Preface


The determinant of a square n×n matrix is calculated as the sum of n! terms, where every other term is negative (i.e. multiplied by -1), and the rest are positive. For the The determinant is a special scalar-valued function defined on the set of square matrices. Although it still has a place in many areas of mathematics and physics, our primary application of determinants is to define eigenvalues and characteristic polynomials for a square matrix A. It is usually denoted as det(A), det A, or |A| and is equal to (-1)n times the constant term in the characteristic polynomial of A. The term determinant was first introduced by the German mathematician Carl Friedrich Gauss in 1801. There are various equivalent ways to define the determinant of a square matrix A, i.e., one with the same number of rows and columns. The determinant of a matrix of arbitrary size can be defined by the Leibniz formula or the Laplace formula.

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Introduction to Linear Algebra with Mathematica

Determinants


The determinant of a square n×n matrix A is the value that is calculated as the sum of n! terms, half of them are taken with sign plus, and another half has opposite sign. The determinant of a 2×2 matrix is the area of the parallelogram with the column vectors and as two of its sides. Similarly, the determinant of a 3×3 matrix is the volume of the parallelepiped (skew box) with the column vectors, as three of its edges. When the matrix represents a linear transformation, then the determinant (technically the absolute value of the determinant) is the "volume distortion" experienced by a region after being transformed.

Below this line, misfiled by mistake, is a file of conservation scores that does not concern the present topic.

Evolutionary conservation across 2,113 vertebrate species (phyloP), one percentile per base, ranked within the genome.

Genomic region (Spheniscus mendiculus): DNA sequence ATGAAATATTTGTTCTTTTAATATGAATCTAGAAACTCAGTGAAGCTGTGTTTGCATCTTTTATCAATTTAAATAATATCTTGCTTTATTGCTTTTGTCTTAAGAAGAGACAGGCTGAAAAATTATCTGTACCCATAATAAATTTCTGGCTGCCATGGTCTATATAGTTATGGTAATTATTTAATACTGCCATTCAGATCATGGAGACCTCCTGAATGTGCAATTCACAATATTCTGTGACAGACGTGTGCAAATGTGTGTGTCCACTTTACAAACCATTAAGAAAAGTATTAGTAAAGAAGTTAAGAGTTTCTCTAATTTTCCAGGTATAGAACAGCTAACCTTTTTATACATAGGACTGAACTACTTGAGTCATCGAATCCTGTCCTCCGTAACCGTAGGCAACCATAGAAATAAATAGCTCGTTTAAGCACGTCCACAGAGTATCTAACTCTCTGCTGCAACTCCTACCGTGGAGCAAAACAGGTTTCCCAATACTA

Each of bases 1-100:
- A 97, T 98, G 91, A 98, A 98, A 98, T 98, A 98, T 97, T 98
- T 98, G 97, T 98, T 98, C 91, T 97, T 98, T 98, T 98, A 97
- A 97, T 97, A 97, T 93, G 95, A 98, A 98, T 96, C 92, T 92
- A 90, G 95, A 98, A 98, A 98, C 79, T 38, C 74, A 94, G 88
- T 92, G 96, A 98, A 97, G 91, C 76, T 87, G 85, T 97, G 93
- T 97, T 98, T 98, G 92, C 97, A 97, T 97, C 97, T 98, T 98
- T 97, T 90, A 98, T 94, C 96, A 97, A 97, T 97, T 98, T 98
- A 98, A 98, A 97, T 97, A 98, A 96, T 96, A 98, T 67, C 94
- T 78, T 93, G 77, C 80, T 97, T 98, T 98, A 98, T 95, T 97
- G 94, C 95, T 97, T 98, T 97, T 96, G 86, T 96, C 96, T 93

The area of the parallelogram
The volume of the parallelepiped
The Leibniz formula for the determinant of an n × n matrix A is
\[ \det\left( {\bf A} \right) = \sum_{\sigma\in S_n} \left( \mbox{sign} (\sigma ) \,\prod_{i=1}^n a_{i, \sigma_i} \right) , \]
where sign is the sign function of permutations in the permutation group Sn, which returns +1 and −1 for even and odd permutations, respectively. Here the sum is computed over all permutations σ of the set {1, 2, …, n}. A permutation is a function that reorders this set of integers. The value in the i-th position after the reordering σ is denoted by σi.

The Laplace expansion, named after Pierre-Simon Laplace, also called cofactor expansion, is an expression for the determinant |A| of an n × n matrix A. It is a weighted sum of the determinants of n sub-matrices of A, each of size (n−1) × (n−1). The Laplace expansion as well as the Leibniz formula, are of theoretical interest as one of several ways to view the determinant, but not for practical use in determinant computation. Therefore, we do not pursue these expansions in detail.

If A is a square matrix, then the minor of the entry in the i-th row and j-th column (also called the (i, j) minor, or a first minor) is the determinant of the submatrix formed by deleting the i-th row and j-th column. This number is often denoted Mi,j. The (i, j) cofactor is obtained by multiplying the minor by (−1)i+j.

If we denote by Cij = (−)i+jMi,j the cofactor of the (i, j) entry of matrix \( {\bf A} = \left[ a_{i,j} \right] , \) then Laplace's expansion can be written as

\begin{equation} \label{EqDet.1} \det ({\bf A}) = a_{1j}C_{1j} + a_{2j}C_{2j} + a_{3j} C_{3j} + \cdots + a_{nj} C_{nj} = \sum_{i=1}^n a_{ij} C_{ij} = \sum_{i=1}^n a_{ij} (-1)^{i+j} {\bf M}_{i,j} \end{equation}
along arbitrary j th column, or
\begin{equation} \label{EqDet.2} \det ({\bf A}) = a_{1j}C_{1,j} + a_{2j}C_{2j} + a_{3j} C_{3j} + \cdots + a_{nj} C_{nj} = \sum_{j=1}^n a_{ij} C_{ij} = \sum_{j=1}^n a_{ij} (-1)^{i+j} {\bf M}_{i,j} \end{equation}
along arbitrary i th row.

The concept of a determinant actually appeared nearly two millennium before its supposed invention by the Japanese mathematician Seki Kowa (1642--1708) in 1683, or his German contemporary Gottfried Leibniz (1646--1716). Traditionally, the determinant of a square matrix is denoted by det(A), det A, or |A|.

In the case of a 2 × 2 matrix (2 rows and 2 columns) A, the determinant is

\[ \det {\bf A} = \det \begin{bmatrix} a&b \\ c&d \end{bmatrix} = \left\vert \begin{array}{cc} a&b \\ c&d \end{array} \right\vert = ad-bc . \]